Re-representing the Self: Saudi Translators’ Doxic Peritextual Practice of Deconstructing Orientalists’ Writings about Arabia

Author: Dimah Hamad Alharthi

Keywords: Bourdieu, deconstruction, doxa, peritexts, Orientalist writings, Saudi translators’ agency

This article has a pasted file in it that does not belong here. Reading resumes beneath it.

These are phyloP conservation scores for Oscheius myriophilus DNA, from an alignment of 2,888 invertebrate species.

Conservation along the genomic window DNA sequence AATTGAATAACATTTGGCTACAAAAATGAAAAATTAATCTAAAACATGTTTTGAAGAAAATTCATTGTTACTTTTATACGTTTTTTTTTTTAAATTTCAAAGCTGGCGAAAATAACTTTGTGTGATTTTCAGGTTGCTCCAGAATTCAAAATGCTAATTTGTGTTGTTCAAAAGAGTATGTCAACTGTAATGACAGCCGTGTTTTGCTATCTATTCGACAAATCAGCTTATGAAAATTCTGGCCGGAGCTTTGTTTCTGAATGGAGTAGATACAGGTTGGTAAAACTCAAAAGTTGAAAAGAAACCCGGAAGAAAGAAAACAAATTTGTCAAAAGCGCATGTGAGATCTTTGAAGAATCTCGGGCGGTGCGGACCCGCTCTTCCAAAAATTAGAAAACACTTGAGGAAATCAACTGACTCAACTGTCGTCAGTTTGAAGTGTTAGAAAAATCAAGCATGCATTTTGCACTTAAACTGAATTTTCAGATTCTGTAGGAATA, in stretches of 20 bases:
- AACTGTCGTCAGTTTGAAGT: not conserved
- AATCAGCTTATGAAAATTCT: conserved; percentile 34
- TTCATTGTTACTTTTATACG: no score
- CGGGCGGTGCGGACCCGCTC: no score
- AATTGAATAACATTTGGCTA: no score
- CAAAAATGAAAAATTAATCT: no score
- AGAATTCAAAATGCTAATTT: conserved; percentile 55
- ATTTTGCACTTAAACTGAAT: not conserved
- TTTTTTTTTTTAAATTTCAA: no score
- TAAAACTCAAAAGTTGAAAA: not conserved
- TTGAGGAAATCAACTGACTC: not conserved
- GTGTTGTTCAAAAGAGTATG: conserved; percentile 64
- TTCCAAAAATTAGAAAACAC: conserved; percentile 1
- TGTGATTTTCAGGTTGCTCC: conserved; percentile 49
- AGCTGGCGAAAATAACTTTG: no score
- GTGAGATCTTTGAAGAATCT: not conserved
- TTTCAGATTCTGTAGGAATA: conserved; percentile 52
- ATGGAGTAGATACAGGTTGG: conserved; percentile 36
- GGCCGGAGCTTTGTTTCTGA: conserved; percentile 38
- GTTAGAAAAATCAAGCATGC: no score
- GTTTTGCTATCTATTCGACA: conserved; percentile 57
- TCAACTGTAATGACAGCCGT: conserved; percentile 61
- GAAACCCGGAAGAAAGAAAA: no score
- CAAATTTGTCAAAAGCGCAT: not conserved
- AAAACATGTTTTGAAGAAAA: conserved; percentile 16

This paper explores the Saudis’ employment of translation to let their country speak for itself and undermine the Orientalists’ ability to represent Saudi Arabia. The paper serves as an attempt to fill two gaps; presenting Saudi identity from a Saudi perspective and examining the Saudi translators’ agency. To fill these gaps, the following question is raised: what is the role of the Saudi translators when translating Orientalists’ accounts about Arabia to reconstruct the image of Saudi Arabia? The paper aims to examine the prevailing practices of Saudi translators of Orientalists’ writings about Arabia into Arabic. The paper adopts Bourdieu’s apparatus of doxa, and Genette’s conception of peritexts to analyze the practices of three Saudi academics/translators in Saudi History; namely, ‘Abd Allah Al ‘Askar, ‘Abd Allah Al-‘Uthaymīn, and ‘Uwaīdah Al Juhany. The argued misrepresentation of Saudi Arabia within Orientalists’ writings led Saudiacademics/translators to adopt deconstruction as a doxic critique in the peritexts of their TTs to reconstruct the image of the Self (i.e., Saudi Arabia), and hence overturn the Other’s (i.e., Orientalists’) narratives. Owing to the Saudi academics/translators’ ability to compare historical sources and evaluate Orientalists’ assumptions about the Kingdom, one of the rules of the game is that deconstruction is practiced by these academics. Saudi academics/translators perceive such a practice as a national service, considering that, through their peritexts, they grant Saudi Arabia an opportunity to represent itself through its own voice. This doxic practice presents Saudi translators, not as servants of the STs, but rather as authors, with something to say about their national identity.